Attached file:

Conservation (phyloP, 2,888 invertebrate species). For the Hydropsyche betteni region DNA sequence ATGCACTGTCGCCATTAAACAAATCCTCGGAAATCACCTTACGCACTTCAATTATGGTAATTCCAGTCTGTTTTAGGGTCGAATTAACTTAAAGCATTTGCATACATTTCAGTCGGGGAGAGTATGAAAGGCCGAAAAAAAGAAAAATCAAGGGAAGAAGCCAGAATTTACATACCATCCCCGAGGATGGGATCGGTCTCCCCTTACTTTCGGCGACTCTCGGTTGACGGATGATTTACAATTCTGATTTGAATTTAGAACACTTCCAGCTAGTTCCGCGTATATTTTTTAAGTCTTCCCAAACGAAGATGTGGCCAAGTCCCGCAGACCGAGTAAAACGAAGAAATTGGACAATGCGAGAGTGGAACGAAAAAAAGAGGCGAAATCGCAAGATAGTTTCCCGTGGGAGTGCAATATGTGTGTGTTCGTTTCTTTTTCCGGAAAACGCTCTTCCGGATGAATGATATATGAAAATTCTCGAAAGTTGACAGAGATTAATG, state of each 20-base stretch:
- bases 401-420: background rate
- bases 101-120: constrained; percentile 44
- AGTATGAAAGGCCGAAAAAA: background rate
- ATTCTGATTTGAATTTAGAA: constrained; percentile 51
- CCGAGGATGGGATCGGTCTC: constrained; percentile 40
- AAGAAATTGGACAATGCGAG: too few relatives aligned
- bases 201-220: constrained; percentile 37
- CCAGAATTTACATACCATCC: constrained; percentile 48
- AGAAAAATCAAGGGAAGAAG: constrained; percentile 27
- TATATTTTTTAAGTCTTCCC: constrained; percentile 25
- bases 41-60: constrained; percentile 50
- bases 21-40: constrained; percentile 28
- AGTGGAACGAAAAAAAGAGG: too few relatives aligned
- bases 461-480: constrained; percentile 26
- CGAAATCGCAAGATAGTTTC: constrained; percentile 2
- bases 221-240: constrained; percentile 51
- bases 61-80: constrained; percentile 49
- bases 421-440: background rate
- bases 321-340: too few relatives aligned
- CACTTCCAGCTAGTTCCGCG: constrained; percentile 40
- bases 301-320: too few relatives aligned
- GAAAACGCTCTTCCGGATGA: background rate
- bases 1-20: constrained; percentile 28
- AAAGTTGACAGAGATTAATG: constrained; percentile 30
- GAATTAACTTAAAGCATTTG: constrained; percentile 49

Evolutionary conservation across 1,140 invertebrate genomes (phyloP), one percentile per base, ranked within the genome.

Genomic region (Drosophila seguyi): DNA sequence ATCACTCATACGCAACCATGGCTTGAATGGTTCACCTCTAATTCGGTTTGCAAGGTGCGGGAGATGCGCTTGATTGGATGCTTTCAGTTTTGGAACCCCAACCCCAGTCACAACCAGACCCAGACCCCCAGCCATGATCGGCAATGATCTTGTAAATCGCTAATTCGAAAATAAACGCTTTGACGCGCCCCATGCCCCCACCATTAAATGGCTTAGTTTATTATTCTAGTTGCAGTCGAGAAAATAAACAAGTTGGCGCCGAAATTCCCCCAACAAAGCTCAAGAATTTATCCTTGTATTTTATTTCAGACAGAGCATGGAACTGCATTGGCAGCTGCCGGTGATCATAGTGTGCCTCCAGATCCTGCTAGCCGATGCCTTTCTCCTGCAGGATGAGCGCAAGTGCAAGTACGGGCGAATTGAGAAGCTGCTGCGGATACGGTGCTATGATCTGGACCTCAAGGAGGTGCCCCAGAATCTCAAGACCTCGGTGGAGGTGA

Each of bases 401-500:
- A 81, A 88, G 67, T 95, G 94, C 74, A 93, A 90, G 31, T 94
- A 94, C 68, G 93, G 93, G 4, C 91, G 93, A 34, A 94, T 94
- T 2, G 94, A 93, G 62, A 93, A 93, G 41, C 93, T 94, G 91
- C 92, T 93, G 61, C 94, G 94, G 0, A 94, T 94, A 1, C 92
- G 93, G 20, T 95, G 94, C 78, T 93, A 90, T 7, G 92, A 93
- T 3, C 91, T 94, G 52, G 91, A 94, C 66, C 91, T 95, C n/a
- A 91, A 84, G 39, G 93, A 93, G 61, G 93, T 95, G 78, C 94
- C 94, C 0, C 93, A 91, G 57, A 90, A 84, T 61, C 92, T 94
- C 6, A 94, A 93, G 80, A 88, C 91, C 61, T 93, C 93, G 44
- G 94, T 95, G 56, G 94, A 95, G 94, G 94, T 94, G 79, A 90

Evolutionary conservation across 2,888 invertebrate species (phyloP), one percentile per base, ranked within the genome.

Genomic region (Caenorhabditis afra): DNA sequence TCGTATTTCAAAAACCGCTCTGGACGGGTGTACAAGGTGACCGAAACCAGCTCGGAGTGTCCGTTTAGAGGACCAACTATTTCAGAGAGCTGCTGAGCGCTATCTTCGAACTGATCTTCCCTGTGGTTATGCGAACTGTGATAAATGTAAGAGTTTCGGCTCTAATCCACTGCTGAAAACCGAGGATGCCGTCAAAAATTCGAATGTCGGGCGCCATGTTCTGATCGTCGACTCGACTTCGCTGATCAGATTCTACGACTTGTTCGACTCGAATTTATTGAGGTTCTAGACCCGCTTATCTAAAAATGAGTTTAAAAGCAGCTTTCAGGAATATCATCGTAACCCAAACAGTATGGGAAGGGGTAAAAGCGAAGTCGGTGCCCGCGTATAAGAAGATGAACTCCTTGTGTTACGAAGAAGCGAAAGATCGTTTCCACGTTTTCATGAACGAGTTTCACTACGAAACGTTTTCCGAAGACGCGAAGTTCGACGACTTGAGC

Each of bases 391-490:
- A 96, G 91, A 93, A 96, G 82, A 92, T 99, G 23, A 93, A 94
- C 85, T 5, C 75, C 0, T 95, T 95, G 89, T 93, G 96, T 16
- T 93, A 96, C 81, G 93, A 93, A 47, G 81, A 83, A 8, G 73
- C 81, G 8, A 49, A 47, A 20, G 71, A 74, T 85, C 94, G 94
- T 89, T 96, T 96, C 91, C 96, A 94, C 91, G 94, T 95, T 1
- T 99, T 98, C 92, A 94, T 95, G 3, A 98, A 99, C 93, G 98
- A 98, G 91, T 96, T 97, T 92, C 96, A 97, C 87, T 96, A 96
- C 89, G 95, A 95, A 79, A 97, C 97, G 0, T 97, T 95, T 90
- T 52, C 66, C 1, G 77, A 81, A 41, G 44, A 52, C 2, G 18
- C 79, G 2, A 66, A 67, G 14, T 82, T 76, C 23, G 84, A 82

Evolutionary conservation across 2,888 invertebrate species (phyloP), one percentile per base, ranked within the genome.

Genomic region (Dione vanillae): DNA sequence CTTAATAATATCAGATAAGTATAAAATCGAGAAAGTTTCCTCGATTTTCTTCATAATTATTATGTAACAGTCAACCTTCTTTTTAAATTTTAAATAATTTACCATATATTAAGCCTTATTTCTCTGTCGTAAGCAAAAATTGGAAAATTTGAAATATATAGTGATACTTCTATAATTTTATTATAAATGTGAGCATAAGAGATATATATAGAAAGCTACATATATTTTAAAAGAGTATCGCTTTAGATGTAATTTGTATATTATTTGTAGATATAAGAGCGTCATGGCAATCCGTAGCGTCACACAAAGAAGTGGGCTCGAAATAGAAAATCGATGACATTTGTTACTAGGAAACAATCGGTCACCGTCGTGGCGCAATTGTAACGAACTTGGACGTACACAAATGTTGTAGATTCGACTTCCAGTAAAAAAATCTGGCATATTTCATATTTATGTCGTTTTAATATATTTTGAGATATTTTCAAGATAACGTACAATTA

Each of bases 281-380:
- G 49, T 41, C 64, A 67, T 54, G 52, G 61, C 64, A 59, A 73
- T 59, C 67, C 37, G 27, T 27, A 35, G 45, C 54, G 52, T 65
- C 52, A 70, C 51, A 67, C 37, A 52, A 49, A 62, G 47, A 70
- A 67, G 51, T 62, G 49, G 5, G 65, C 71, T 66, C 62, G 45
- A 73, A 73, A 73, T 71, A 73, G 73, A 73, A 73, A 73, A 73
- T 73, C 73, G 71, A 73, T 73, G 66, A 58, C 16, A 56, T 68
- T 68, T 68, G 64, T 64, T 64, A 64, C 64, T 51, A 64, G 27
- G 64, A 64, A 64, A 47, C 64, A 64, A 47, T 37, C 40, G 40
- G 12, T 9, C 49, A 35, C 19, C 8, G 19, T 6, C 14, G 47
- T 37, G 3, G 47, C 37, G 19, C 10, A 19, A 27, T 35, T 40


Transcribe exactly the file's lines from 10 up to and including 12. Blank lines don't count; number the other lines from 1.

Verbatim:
- AGAAAAATCAAGGGAAGAAG: constrained; percentile 27
- TATATTTTTTAAGTCTTCCC: constrained; percentile 25
- bases 41-60: constrained; percentile 50